Zack Berggren is the safety engineer for Pugh's Earthworks. Safety of employees is of utmost importance and Zack has achieved a near perfect safety record. Above is Zack showing off some of the safety equipment that field technicians wear. Some of the guidelines followed are listed below. General safety precautions for landscape workers in the field. Train workers to ensure that they understand all of the job hazards and can handle tools and equipment safely. Report unsafe working conditions or equipment to your supervisor. Identify and destroy harmful or noxious plants such as poison ivy. Protect against insects with insect repellents or protective clothing when needed. Use caution in areas where you may encounter wild animals or unfriendly domestic ones. Rest periodically during strenuous jobs such as digging or sawing: work-rest schedules vary according to temperature conditions, how strenuous the work is, and how acclimatized ("used to") the worker is to the workload. Make sure emergency telephone numbers are clearly posted or readily available. Know the location of the first aid kit and how to use the contents. Do not touch stray or dead animals. Contact an animal control agency for removal. Wear respiratory protection if you must clean up waste, leaves or dust that may contain mouse droppings. Mice can carry the hantavirus which can become airborne with dust and may be inhaled by workers. Be aware of expected weather conditions for the day, and plan accordingly. Have plans about where to go if severe weather hits. Know where to seek shelter in a thunderstorm (fully enclosed metal vehicles, with windows up or a building (not sheds). Learn proper hand washing techniques. Wash your hands thoroughly after before eating, using the washroom, or changing tasks (using different tools and/or different locations). Personal Protective Equipment Tips: Wear high-cut CSA certified safety footwear with toe caps and reinforced, non-skid soles. Use approved (e.g. CSA Z94.1) head protection when working under branches or where there may be falling objects. Use appropriate eye protection (safety glasses or goggles) whenever dust or debris may get into your eyes (eg. when power tilling, breaking up rocks or concrete) or when using strong cleaning agents, spraying or dusting. Wear sturdy, well-fitting gloves with grip. Use vibration-absorbing gloves while operating vibrating equipment. Wear suitable chemical-resistant rubber or plastic gloves when handling fertilizers and pesticides and other chemicals. Wear hearing protection devices (e.g., ear muffs, ear plugs) that provide appropriate protection from noise produced by equipment being used. Protect yourself from the sun - use sunscreen with a sun protection factor (SPF) of 15 or higher and re-apply sunscreen as required throughout the day. Consider wearing lightweight long pants (v.s. shorts) and long-sleeved shirts. Wear a brimmed hat and comfortable clothing that provides sun protection. Wear sunglasses that filter out at least 90% of the sun's ultraviolet rays. Take regular rest breaks inside. Frequent short pauses are better than longer breaks further apart. Do not wear loose-fitting or torn clothing.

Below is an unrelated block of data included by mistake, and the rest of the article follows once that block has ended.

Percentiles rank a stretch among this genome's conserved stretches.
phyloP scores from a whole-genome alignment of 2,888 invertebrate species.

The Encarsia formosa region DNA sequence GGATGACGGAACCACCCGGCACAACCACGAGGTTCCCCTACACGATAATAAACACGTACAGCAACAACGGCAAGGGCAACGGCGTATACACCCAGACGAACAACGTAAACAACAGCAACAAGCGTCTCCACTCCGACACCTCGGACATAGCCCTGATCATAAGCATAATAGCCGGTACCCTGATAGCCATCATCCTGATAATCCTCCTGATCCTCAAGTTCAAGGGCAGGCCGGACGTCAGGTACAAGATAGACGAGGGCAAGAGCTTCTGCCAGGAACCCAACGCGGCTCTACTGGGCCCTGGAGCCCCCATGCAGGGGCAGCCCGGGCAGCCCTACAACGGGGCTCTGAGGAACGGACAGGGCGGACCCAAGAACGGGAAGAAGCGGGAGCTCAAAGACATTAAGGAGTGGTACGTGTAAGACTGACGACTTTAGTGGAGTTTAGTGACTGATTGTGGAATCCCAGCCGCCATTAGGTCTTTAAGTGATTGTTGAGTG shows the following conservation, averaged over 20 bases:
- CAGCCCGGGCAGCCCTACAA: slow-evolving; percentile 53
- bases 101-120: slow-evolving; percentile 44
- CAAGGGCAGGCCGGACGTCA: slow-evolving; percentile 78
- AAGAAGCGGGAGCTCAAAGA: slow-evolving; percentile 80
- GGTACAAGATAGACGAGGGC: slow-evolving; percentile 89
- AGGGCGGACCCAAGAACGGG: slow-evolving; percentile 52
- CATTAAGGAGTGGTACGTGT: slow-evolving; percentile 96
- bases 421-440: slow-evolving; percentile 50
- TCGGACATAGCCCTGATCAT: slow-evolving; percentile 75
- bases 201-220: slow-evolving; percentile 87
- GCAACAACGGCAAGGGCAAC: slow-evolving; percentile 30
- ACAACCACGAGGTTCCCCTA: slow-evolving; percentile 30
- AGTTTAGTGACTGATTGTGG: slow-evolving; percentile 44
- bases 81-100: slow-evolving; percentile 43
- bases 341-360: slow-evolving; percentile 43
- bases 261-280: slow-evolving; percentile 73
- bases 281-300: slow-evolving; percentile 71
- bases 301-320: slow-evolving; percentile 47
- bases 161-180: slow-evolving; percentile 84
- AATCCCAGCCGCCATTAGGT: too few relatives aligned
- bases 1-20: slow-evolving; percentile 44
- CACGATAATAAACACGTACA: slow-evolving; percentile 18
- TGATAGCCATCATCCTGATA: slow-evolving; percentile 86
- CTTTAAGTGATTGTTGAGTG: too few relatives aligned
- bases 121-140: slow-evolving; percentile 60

As Tennessee’s capitol continues to develop, industry, tourism, and infrastructure are preparing for what is next. The August luncheon for the Greater Nashville Hospitality Association (GHNA) featured a discussion about the rapid growth of Nashville, particularly as it relates to hotels in the city. GNHA works to provide support and advocacy for all hospitality related businesses and serves as a leading educator in the Nashville area hospitality industry. Metro Planning Department Executive Director Doug Sloan spoke about NashvilleNext, the 25 year vision for the city. The plan, adopted last year by the planning commission, was a combined effort of 18,500 community participants. It focuses on the growth, development, and preservation of the emerging and ever-changing city. Sloan referred to NashvilleNext, a guiding force for Nashville’s future, where population is expected to experience significant growth 2040. The issues addressed in NashvilleNext anticipate solutions for the flourishing climate of the hospitality industry. “Our department by nature is a department of change,” Sloan said. According to Nashville.gov, the 25-year plan aims to: · Preserve our neighborhoods while building housing close to transit and jobs · Protect rural character and natural resources · Create walkable centers with jobs, housing and services in suburban and urban areas · Expand walking, biking and transit · Make our city affordable for all Nashvillians Nashville was named by Forbes as one of the top 16 destinations of 2016, and Nashville visitors spent in excess of 5.5 million dollars in 2015. The tourism-related field employs almost 60,000 metropolitan Davidson County residents. by Kristi Stephens Walker, Community Representative for Pugh’s EarthWorks